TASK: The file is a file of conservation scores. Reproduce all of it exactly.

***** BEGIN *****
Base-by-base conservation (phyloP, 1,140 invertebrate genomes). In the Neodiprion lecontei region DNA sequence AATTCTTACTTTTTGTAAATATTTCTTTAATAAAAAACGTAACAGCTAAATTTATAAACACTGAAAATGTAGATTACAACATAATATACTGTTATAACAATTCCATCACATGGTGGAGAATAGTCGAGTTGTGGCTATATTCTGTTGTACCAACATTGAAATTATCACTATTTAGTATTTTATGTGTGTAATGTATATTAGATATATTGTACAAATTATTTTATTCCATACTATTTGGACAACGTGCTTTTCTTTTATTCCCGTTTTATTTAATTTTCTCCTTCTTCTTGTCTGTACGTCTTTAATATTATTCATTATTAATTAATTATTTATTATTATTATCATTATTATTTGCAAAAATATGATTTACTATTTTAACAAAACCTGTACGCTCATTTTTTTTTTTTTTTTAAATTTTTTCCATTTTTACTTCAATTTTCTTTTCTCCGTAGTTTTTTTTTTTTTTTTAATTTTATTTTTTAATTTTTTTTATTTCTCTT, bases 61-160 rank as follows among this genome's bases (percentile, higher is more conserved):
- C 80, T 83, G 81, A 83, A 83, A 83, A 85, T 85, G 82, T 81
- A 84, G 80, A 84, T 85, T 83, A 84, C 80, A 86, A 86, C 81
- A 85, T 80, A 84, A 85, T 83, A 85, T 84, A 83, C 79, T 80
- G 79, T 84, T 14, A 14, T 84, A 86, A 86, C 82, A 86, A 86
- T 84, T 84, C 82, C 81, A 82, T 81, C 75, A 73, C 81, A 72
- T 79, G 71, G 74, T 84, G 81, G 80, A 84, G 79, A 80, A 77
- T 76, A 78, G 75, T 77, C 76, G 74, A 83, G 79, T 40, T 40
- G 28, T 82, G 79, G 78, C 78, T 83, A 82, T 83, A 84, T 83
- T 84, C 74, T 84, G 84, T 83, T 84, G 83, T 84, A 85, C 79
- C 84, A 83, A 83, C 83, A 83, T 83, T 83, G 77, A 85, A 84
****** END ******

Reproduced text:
Base-by-base conservation (phyloP, 1,140 invertebrate genomes). In the Neodiprion lecontei region DNA sequence AATTCTTACTTTTTGTAAATATTTCTTTAATAAAAAACGTAACAGCTAAATTTATAAACACTGAAAATGTAGATTACAACATAATATACTGTTATAACAATTCCATCACATGGTGGAGAATAGTCGAGTTGTGGCTATATTCTGTTGTACCAACATTGAAATTATCACTATTTAGTATTTTATGTGTGTAATGTATATTAGATATATTGTACAAATTATTTTATTCCATACTATTTGGACAACGTGCTTTTCTTTTATTCCCGTTTTATTTAATTTTCTCCTTCTTCTTGTCTGTACGTCTTTAATATTATTCATTATTAATTAATTATTTATTATTATTATCATTATTATTTGCAAAAATATGATTTACTATTTTAACAAAACCTGTACGCTCATTTTTTTTTTTTTTTTAAATTTTTTCCATTTTTACTTCAATTTTCTTTTCTCCGTAGTTTTTTTTTTTTTTTTAATTTTATTTTTTAATTTTTTTTATTTCTCTT, bases 61-160 rank as follows among this genome's bases (percentile, higher is more conserved):
- C 80, T 83, G 81, A 83, A 83, A 83, A 85, T 85, G 82, T 81
- A 84, G 80, A 84, T 85, T 83, A 84, C 80, A 86, A 86, C 81
- A 85, T 80, A 84, A 85, T 83, A 85, T 84, A 83, C 79, T 80
- G 79, T 84, T 14, A 14, T 84, A 86, A 86, C 82, A 86, A 86
- T 84, T 84, C 82, C 81, A 82, T 81, C 75, A 73, C 81, A 72
- T 79, G 71, G 74, T 84, G 81, G 80, A 84, G 79, A 80, A 77
- T 76, A 78, G 75, T 77, C 76, G 74, A 83, G 79, T 40, T 40
- G 28, T 82, G 79, G 78, C 78, T 83, A 82, T 83, A 84, T 83
- T 84, C 74, T 84, G 84, T 83, T 84, G 83, T 84, A 85, C 79
- C 84, A 83, A 83, C 83, A 83, T 83, T 83, G 77, A 85, A 84